Tenant Liability?

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  • Tenant Liability?

    I wonder if you could help me

    I have recently started renting as a private tenant and within a week of renting, the bath started to leak into the kitchen ceiling.

    After the landlord came around he noticed that there was a crack in the centre of the bath.

    This is where it gets interesting, when you take away the bath panel there is a support for the front and back of the bath but there is a wood block strewn to the side and where it should be supporting (along with a metal pole which it was the base for) the bath it was not.

    The landlord made a temporary fix for this problem by sealing the crack and putting half a forest underneath the centre of the bath to support it.

    The big question I have is that whilst I understand that any damage to their property whilst renting is our fault, if they have failed to support the bath does the liability fall to us?

    And if so does this example consitute such a failing?

    The landlords have not got back to us as to how they want to proceede but I'd appreciate any advise as well as any backup (links to sites giving legal backup to my claim) to support my case.

    Thank you
    Baud2death

  • #2
    From the details given you have no liability for the repair of the bath.As tenants you are responsible for damage over and above normal wear and tear (excluding pre-existing damage or defects which become apparent later).

    Comment


    • #3
      Damage through fair wear and tear is not your liability. The landlord has repaired the bath - how effective a repair this has been, only time will tell.
      If the crack either leaks or causes any discomfort or you are not happy with the repair, get in touch with the landlord and ask him to replace it with a new bath - failing that, contact the local council's environmental health department who have powers to order your landlord to repair/replace and to do it themselves if the landlord can't/won't.

      Comment


      • #4
        Would the landlord not be able to argue that the damage is our fault as it wasn't there before.

        You'll have to excuse me if i sound like im re-asking the same question but I'm not 100% sure on where the liability stands

        From what you have said we are responsible for over and above normal use, wouldn't cracking a bath causing damage be above normal use?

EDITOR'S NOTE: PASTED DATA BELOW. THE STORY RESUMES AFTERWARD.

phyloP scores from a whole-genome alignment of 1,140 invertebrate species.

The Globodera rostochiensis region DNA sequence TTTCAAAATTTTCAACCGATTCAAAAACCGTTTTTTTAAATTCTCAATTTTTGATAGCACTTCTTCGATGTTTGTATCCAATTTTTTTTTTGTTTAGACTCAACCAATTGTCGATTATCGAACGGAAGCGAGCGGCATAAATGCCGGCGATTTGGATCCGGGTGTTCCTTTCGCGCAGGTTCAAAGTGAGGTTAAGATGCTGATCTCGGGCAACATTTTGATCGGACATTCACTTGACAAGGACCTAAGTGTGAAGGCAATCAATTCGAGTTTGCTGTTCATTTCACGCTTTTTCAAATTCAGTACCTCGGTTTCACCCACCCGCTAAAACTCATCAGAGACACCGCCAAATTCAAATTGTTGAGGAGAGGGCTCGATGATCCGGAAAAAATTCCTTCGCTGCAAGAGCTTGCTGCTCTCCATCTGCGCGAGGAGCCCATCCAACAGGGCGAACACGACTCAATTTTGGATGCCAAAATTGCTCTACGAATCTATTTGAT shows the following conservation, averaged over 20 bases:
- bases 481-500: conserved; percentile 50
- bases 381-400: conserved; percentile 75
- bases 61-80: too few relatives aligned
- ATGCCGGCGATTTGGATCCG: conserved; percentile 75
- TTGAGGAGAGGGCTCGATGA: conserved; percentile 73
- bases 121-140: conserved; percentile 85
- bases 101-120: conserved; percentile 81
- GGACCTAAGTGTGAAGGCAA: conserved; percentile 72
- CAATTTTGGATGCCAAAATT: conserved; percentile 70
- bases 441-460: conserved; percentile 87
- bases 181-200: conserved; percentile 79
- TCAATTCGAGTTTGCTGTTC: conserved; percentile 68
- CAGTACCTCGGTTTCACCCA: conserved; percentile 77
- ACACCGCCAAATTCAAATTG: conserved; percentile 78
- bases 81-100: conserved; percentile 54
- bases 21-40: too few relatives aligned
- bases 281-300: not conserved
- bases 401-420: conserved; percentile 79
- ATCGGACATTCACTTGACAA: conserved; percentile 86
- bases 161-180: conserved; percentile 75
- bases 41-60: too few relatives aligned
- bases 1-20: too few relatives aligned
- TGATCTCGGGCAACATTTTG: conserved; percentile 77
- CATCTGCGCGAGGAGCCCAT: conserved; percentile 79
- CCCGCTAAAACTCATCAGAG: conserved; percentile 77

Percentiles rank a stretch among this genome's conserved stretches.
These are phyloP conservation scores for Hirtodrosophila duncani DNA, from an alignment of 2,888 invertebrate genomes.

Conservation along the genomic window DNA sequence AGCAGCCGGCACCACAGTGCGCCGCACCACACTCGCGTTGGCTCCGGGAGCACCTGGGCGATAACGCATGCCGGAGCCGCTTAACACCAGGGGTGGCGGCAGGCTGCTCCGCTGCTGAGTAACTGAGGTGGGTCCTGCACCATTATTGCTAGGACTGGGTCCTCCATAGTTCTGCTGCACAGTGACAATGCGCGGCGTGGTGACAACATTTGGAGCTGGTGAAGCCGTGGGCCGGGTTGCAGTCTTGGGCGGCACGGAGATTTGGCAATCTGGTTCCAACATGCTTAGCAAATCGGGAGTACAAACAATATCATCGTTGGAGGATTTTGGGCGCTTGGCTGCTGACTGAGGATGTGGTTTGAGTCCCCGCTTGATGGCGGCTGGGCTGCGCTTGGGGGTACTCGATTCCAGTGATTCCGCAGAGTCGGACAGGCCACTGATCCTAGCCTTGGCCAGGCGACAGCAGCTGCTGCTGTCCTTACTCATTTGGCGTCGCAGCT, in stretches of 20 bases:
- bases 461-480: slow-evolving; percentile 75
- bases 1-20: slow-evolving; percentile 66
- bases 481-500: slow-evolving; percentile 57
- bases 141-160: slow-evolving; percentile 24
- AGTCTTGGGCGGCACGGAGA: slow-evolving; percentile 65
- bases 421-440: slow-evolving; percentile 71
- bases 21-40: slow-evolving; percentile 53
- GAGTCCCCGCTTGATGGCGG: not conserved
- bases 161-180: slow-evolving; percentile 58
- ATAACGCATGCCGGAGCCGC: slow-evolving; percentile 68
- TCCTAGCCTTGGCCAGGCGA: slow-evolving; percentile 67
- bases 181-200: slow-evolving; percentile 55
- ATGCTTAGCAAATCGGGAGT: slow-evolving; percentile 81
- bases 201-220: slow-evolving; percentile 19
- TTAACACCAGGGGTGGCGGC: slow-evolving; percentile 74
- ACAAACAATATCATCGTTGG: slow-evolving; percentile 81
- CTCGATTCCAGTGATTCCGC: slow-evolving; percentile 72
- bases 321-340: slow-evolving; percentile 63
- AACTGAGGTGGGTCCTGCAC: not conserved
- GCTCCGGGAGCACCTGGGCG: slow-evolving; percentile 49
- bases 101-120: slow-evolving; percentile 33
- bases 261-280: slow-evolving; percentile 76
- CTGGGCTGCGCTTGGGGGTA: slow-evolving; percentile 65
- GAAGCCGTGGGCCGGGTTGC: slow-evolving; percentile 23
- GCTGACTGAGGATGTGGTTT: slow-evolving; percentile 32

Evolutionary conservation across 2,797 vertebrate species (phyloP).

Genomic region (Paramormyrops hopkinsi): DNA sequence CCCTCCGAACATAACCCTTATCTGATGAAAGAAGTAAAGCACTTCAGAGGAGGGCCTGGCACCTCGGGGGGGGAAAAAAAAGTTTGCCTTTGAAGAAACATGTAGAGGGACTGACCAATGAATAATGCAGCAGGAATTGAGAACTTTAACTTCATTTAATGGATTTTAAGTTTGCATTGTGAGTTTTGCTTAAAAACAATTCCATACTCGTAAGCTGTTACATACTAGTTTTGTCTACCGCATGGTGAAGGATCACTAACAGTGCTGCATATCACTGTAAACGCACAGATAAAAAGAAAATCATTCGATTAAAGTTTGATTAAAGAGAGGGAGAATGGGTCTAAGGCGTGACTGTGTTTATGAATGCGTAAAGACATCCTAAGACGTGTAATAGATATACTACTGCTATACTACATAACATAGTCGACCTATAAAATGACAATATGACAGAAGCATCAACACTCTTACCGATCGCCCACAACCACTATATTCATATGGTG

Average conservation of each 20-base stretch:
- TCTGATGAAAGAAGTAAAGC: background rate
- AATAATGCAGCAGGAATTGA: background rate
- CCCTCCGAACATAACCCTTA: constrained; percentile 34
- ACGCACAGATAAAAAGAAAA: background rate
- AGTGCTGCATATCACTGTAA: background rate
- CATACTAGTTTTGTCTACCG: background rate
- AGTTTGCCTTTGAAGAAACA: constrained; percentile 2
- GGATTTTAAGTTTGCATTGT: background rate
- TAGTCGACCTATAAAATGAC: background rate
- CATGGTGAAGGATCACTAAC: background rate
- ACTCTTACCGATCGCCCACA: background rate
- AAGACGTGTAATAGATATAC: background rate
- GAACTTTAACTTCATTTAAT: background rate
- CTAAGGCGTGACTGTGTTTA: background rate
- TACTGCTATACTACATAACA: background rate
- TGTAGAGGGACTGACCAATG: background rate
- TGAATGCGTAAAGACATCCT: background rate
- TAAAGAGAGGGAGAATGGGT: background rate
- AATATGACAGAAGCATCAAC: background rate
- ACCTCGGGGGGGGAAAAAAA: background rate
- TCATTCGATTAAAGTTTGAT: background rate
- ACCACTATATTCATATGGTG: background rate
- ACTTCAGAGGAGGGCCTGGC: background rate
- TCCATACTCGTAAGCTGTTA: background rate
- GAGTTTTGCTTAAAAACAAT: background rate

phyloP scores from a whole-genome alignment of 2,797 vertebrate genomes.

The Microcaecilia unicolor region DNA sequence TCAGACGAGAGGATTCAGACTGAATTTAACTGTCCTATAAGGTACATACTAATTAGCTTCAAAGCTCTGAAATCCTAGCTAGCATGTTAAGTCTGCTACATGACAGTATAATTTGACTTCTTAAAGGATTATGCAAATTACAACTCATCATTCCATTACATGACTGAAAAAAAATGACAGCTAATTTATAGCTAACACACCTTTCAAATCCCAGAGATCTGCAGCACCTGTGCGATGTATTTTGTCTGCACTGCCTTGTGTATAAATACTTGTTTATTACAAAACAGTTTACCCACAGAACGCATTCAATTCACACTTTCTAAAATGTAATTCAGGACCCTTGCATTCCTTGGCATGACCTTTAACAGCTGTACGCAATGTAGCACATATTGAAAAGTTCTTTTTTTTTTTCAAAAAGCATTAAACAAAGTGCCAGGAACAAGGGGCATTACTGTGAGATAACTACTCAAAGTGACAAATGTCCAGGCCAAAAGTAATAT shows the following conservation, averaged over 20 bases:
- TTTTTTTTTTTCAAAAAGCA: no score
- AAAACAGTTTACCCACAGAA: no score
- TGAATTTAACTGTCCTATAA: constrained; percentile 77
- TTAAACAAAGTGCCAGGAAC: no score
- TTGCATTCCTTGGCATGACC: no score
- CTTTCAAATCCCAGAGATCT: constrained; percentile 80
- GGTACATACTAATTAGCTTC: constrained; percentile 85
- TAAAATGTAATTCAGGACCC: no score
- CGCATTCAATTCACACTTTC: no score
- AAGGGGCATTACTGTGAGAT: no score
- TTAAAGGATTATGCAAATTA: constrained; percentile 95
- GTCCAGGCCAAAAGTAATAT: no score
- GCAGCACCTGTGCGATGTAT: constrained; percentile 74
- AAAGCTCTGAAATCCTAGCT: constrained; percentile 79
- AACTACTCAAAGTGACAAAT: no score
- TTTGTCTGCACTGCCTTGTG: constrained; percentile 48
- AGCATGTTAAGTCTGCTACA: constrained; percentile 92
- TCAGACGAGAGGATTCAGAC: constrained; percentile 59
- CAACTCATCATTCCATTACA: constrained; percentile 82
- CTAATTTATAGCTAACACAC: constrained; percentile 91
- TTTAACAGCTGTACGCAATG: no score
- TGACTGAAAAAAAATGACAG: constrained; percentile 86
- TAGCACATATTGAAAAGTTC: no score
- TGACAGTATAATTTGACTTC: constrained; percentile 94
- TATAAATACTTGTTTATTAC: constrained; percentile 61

** and also is there somewhere where i can back this up?

        Last thing i want is for my landlord to pull out my deposit because of the crack stating it is our fault, i'd love to turn around and say

        "well read this, this this and oh, this and you will see if is not my fault"

        Comment


        • #5
          This was obviously an existing condition as nothing you could have done would make it to crack within a week. It is a wear and tear over a long period and not by your use. It just happened to crack after you moved in but is not due to your use.

          To give an example, a boiler could pack up within a week of you moving in but this does not mean that it is your responsibility.

          For you to be held responsible, the landlord would need to prove that you misused the bath for it to crack.

          Another point is that this is a fixture to the property and not a furnishings item. I believe that the fixtures are always the responsibility of the landlord unless you cause damage maliciously.

          I think it best to write to the landlord and put down all the facts as it happened, including the less than satisfactory repairs which he has effected. Also request him that he should replace the bath because it is apparently not fit for its intended purpose and could also be considered a health and safety issue.

          Ramnik
          Private advice is available for a fee by sending a private message.

          Comment


          • #6
            Health and safety??

            Karongo,

            In what way would you consider this a health & safety issue?

            Comment


            • #7
              Originally posted by Raggy
              Karongo,

              In what way would you consider this a health & safety issue?
              Raggy is right - it's not an H & S issue!

              BUT - Can't anybody tell the poor poster and allay his fears, in that the landlord is liable under The Defective Premises Act 1972 under these circumstances (as there was already a fault prior to the tenancy), and for any further similar occurrences Section 11 of the Landlord & Tenant Act 1985.

              The tenant has no responsibility for damage to premises caused by defective appliances, fixtures or fittings. Only deliberate damage i.e. "waste" would he/they be liable for.
              The advice I give should not be construed as a definitive answer, and is without prejudice or liability. You are advised to consult a specialist solicitor or other person of equal legal standing.

              Comment

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